When I make films, I make sure to highlight solutions addressing the issue at hand. To make progress we need to focus more on telling stories about those who are innovative and creative. There’s so much to learn from Pakistani women and their indigenous methods. We face problems as a nation, but it is crucial to highlight the countless stories of hope and solutions rather than continuing to lament the problems.

What are some of the challenges you face being a documentary filmmaker in Pakistan?

The process of documentary filmmaking is quite difficult, but I think it becomes easier once one gains trust of the people who are being interviewed or documented. For my first film there were apprehensions that the negative impact of our country’s largest industry is being projected. But at the same time solutions can only be made by highlighting the issues. Then there are technical difficulties and lack of resources. So for the time being, I focus more on content than the technicalities of the film.

Who has had the biggest influence on your life?

My mother has had biggest influence on me. I have my favourite memories from childhood of travelling to remote areas of Pakistan with her. She had to make these trips for her filming work and during those trips I learnt so much from the women she worked with. I got the chance to experience Pakistan’s vibrant spectrum of cultures and people. I have also come across women like Irum Ahsan, who is a champion of sustainability and plays a key role in organising the Asian Development Bank’s Judicial Roundtable on Environmental Justice every year.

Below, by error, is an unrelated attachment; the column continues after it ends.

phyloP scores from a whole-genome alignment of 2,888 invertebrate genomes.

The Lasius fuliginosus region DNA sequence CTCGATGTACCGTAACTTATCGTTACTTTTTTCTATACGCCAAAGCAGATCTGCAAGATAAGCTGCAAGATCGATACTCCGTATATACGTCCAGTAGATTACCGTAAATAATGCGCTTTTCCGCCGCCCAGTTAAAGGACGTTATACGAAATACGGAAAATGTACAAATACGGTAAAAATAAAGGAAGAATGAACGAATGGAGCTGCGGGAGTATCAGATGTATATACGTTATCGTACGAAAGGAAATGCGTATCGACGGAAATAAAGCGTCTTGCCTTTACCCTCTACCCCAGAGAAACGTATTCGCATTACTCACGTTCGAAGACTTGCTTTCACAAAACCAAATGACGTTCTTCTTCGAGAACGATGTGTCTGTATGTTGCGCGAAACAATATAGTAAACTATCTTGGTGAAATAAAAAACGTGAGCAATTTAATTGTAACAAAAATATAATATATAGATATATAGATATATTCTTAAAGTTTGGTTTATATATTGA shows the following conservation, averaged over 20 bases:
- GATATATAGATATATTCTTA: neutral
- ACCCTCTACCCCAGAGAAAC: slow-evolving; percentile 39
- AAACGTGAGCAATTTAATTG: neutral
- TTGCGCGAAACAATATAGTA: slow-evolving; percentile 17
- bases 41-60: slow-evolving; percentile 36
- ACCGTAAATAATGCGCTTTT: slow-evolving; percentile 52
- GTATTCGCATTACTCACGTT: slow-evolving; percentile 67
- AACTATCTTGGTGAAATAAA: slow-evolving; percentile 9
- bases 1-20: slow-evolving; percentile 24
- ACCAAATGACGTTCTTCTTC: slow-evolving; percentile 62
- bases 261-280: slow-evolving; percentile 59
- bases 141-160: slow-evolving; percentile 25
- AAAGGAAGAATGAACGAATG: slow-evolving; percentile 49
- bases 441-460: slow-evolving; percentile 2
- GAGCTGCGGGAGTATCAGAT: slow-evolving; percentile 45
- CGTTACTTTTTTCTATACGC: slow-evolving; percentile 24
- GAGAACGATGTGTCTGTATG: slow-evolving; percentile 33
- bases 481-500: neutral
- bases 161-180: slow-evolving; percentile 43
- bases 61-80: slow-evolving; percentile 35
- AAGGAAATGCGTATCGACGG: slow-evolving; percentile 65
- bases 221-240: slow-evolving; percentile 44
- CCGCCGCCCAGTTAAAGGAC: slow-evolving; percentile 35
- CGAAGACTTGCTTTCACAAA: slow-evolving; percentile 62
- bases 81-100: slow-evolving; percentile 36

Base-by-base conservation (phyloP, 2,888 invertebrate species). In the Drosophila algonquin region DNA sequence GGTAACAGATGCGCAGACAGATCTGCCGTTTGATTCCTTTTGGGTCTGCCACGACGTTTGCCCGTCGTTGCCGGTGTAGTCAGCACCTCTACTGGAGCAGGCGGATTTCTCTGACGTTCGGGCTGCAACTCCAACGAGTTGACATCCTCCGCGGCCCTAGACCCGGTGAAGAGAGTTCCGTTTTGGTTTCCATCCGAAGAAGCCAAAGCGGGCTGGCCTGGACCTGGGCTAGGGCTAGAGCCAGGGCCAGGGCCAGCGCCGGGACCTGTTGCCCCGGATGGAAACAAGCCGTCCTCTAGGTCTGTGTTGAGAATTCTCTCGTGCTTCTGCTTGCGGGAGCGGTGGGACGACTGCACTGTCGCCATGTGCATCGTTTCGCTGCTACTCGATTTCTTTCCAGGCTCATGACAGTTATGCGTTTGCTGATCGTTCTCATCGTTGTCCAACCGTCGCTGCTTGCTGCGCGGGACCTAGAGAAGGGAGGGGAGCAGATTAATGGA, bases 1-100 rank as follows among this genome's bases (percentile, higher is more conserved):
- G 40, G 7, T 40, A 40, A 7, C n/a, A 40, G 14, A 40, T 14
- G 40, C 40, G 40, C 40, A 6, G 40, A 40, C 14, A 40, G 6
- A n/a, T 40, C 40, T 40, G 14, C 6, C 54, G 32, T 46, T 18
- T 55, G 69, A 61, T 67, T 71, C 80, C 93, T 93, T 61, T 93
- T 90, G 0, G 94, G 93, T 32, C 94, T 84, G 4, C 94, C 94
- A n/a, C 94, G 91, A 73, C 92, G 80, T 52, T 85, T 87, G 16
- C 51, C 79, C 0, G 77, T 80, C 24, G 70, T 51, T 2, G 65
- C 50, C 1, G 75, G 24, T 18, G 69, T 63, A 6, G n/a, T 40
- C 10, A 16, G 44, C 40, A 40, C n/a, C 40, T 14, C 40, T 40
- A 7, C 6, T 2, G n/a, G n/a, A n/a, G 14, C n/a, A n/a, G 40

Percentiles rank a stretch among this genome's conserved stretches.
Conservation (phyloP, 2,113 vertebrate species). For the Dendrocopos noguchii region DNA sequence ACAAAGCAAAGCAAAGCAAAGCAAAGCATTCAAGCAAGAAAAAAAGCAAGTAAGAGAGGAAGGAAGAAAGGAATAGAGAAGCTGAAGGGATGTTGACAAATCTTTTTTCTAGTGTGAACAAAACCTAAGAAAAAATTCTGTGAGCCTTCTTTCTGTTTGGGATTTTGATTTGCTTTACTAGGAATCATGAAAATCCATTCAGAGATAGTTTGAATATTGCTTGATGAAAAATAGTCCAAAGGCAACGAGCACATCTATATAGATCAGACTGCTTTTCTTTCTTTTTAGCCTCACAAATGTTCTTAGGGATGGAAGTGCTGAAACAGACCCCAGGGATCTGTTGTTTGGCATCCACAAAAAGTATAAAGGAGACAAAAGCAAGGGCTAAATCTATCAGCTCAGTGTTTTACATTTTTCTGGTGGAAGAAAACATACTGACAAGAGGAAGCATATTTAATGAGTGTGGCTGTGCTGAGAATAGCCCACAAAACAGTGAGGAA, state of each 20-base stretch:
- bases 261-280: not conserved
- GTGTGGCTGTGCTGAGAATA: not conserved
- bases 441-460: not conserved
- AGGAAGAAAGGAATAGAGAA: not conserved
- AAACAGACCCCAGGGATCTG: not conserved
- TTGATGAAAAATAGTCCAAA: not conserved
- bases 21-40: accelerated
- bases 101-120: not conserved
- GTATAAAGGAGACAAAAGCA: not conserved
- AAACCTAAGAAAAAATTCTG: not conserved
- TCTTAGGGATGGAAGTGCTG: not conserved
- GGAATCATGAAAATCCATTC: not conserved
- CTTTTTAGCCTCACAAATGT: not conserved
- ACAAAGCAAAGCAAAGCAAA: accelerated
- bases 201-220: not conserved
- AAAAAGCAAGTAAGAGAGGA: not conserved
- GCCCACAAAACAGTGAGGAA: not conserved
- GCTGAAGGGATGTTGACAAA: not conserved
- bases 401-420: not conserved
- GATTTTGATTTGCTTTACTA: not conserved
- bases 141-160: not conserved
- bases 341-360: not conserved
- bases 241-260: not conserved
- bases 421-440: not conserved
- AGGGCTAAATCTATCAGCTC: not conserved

What do you do for the solutions of the issues highlighted in your films?

I make sure to bring awareness to the maximum audience. For instance, I recently developed a workshop model aimed at equipping rural women and girls, who are on the frontline of climate change with the knowledge and methods necessary to deal with the issues at hand. It incorporates four basic, affordable and simple methods, such as organic farming or rainwater harvesting. It was attended by over 70 women in Mardan, and each was enthusiastic to incorporate these methods in their everyday lives. On a larger scale, leading sessions at the Asian Development Banks Judicial Roundtables has allowed me to inform Presidents, Chief Justices, judges, lawyers, and environmental experts about such solutions.

In what way your work is different from your mother’s work?

Our work is somewhat similar in the medium, but the issues we work and focus on are different. I primarily focus on environmental issues, and climate change adaptation and mitigation, while my mother has been focused on child marriages for over 25 years.

You have big achievements at a very young age. What do all these laurels mean to you?

It has been incredibly humbling to win a prize at the Girls Impact the World Film Festival Awards at Harvard for a film I made with no formal training in documentary filmmaking. I am grateful for these experiences, and for being invited to places like Harvard, Princeton, Paley Centre Manhattan, LUMS to speak about creating social change through film, but I think having the chance to speak at the Asian Development Banks Judicial Roundtable on Environmental Justice was the most special for me.

What is next for Sarah Jahaan Khan?

I hope to continue telling stories that matter.